Thoughts from The Bible

What A Fellowship. . .
by Terrt Broome

These are the first words of an old hymn that we don’t sing so much anymore, but one which portrays the great joy a Christian can have when in a rightful relationship with the Lord. I remember them well from when I was a child singing to the top of my lungs:“What a fellowship, what a joy divine,
Leaning on the everlasting arms;
What a blessedness, what a peace is mine,
Leaning on the everlasting arms; This song depicts our fellowship with the Lord, and the peace that comes from having Him so near. It’s easy for us to see how that the fellowship described by song is about relationship. It certainly is far more than going to a meal together, or standing and visiting in the foyer. It’s a relationship in which I know the Lord and He knows me and we walk together in one accord. I serve Him and He cares and provides for me because we are in this wonderful relationship.

Now broaden the thought for a moment. John tells us in 1 John 1: 3, 6, 7 “That which we have seen and heard declare we unto you, that ye also may have fellowship with us: and truly our fellowship is with the Father, and with his Son Jesus Christ . . . If we say that we have fellowship with him, and walk in darkness, we lie, and do not the truth. . . But if we walk in the light as He is in the Light we have fellowship one with another . . .”

Sometimes it seems we limit fellowship to something we do after a worship service, or on a special night of the week in a meal or fun time together. Indeed, these times are fellowship, but there’s so much more to the word. Koinonia, signifies things we have in common, mutual caring and sharing. It’s rendered as “communion” and “fellowship” in the Scriptures. It’s the word used to describe our participation in the Lord’s supper (1 Corinthians 10:16). It’s also the word used to describe our walk together. Fellowship is all about the total relationship in which we as the body of Christ are involved with one another.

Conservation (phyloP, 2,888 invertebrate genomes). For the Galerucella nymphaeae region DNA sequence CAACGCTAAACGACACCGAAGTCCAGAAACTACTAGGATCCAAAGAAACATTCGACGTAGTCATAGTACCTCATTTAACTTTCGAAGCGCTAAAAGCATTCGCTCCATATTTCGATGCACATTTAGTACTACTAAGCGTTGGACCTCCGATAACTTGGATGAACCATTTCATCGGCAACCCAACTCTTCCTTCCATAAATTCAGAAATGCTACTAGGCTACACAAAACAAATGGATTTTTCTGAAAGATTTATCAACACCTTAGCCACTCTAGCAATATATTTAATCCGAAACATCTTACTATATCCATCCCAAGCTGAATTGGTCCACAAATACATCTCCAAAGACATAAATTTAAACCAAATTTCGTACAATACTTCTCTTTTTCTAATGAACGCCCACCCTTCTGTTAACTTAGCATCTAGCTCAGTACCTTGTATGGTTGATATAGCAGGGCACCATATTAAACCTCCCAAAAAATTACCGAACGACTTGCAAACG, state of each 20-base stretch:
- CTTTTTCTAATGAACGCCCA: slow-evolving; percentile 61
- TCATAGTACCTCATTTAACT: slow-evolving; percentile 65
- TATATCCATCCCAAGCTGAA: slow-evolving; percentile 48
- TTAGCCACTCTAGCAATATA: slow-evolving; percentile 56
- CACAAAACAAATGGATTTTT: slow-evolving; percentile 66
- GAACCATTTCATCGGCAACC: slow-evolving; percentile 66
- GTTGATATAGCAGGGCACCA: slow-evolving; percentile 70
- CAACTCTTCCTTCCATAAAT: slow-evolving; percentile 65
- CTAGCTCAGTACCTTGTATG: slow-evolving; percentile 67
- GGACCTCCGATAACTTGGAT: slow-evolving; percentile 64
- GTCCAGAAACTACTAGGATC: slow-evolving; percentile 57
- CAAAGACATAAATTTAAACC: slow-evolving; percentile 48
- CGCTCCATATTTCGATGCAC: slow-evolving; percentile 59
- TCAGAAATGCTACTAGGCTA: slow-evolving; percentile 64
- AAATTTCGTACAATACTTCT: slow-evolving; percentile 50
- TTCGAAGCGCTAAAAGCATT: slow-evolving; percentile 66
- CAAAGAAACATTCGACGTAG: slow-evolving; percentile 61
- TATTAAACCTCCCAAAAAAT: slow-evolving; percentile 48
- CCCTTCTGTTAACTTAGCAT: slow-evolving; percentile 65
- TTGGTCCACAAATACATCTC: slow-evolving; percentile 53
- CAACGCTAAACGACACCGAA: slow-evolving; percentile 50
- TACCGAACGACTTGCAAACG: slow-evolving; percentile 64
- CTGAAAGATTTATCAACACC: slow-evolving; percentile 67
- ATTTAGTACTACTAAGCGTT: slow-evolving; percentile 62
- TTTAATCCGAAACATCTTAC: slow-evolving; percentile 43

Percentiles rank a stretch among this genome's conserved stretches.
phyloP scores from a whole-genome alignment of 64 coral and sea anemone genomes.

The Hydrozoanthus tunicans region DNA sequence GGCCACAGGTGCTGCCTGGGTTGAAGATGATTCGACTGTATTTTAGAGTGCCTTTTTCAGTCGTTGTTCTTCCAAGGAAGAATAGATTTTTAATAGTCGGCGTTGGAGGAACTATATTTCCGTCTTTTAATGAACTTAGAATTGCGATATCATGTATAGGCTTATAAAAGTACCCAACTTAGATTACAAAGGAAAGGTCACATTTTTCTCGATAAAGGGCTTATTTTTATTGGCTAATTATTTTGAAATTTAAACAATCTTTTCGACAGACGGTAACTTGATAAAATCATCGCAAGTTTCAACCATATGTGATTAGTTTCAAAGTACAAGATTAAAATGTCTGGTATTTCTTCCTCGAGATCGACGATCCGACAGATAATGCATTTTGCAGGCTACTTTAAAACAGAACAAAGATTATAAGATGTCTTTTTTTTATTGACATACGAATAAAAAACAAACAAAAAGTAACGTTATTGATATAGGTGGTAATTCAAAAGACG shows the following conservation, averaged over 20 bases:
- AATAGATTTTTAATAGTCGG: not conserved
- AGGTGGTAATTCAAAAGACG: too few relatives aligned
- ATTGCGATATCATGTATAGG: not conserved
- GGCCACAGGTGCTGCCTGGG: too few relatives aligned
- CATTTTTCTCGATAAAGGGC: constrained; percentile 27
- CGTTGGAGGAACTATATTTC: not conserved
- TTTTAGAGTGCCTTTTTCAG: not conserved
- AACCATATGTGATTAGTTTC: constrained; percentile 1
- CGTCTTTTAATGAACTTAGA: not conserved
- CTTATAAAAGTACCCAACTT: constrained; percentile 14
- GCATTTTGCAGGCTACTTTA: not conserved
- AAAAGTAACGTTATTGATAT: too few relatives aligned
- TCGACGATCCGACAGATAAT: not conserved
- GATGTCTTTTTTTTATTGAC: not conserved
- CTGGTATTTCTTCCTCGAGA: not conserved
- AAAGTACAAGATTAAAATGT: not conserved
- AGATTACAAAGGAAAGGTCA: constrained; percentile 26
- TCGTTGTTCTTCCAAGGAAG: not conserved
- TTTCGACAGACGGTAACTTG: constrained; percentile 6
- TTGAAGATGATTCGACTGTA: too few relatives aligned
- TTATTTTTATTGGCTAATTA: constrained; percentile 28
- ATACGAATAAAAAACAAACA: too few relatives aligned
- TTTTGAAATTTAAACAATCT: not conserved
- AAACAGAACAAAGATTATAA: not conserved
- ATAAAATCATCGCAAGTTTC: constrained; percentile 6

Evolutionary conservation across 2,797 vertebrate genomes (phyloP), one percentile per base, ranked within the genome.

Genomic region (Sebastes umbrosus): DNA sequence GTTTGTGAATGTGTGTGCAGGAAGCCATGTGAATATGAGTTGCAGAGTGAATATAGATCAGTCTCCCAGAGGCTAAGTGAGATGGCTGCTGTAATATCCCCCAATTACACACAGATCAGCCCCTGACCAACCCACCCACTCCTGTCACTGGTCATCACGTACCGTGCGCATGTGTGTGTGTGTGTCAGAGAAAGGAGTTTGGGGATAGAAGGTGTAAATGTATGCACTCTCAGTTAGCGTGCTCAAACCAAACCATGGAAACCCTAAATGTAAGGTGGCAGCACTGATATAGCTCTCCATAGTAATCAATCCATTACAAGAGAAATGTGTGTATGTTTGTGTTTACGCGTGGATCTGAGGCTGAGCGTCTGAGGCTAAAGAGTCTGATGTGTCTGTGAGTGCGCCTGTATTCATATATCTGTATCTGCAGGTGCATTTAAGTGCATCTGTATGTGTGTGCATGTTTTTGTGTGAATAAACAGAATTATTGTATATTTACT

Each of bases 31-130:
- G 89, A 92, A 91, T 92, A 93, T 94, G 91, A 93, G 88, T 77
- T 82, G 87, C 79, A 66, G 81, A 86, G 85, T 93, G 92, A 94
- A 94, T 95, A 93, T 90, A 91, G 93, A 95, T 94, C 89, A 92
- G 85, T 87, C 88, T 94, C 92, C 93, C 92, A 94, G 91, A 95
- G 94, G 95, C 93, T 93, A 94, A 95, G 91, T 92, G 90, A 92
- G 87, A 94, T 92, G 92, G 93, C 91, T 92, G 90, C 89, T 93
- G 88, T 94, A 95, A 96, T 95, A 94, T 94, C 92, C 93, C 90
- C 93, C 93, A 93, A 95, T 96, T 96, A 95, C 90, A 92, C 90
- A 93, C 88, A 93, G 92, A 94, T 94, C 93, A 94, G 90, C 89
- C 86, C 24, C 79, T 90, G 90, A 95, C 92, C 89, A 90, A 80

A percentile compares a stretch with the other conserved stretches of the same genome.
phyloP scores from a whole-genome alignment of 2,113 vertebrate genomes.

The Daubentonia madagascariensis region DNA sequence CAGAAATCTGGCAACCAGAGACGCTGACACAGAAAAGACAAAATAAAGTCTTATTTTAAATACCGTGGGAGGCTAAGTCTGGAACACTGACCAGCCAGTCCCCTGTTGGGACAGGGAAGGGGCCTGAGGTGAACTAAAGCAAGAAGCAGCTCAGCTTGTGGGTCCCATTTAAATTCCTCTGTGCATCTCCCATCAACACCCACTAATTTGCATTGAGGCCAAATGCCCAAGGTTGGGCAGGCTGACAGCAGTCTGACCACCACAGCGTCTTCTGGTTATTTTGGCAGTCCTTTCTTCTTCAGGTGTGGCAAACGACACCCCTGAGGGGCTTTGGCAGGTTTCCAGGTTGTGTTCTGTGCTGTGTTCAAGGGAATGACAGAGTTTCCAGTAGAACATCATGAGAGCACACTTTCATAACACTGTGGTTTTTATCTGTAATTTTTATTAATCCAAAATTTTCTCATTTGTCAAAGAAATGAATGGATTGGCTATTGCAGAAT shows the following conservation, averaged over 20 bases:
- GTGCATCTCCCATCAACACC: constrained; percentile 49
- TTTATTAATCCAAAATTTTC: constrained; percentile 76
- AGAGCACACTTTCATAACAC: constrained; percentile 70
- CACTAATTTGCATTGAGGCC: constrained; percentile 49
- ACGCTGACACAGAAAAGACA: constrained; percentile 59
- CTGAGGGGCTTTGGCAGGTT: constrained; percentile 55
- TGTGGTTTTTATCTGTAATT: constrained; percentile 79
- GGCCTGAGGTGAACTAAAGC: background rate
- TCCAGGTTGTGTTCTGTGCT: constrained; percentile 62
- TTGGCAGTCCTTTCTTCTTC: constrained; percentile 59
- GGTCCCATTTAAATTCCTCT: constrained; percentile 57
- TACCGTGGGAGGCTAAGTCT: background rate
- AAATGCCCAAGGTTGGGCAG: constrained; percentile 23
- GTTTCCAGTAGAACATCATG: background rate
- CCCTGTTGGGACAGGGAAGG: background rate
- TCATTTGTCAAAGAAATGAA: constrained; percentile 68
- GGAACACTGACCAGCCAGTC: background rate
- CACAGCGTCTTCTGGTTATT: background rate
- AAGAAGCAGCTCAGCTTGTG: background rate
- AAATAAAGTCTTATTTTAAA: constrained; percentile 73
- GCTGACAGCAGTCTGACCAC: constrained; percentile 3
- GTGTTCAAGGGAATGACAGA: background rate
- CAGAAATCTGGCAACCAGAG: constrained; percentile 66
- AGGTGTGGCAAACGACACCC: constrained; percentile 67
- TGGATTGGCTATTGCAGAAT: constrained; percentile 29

The Apostle Paul saw the privilege of being with fellow Christians as an opportunity to “impart some spiritual gift” and that “we may be mutually encouraged by each other’s faith, both yours and mine” (Romans 1:11-12).

It’s important for Christians to come to see our need for one another in the whole scheme of things. God didn’t write a “go it alone” plan. Fellowship is an indispensable part of what the Christian faith is about and what it can do to enrich our lives. The mutual encouragement we gain is of great value in helping the saved to stay saved. If we today are only interested in our private relationship with God, we can’t bring to the body of His Son the encouragement that is so badly needed, nor do we receive the same. We need to recover the biblical viewpoint about our life together in order to see what kind of fellowship God calls us to be.
The author can be reached for comments at 256-574-2489.

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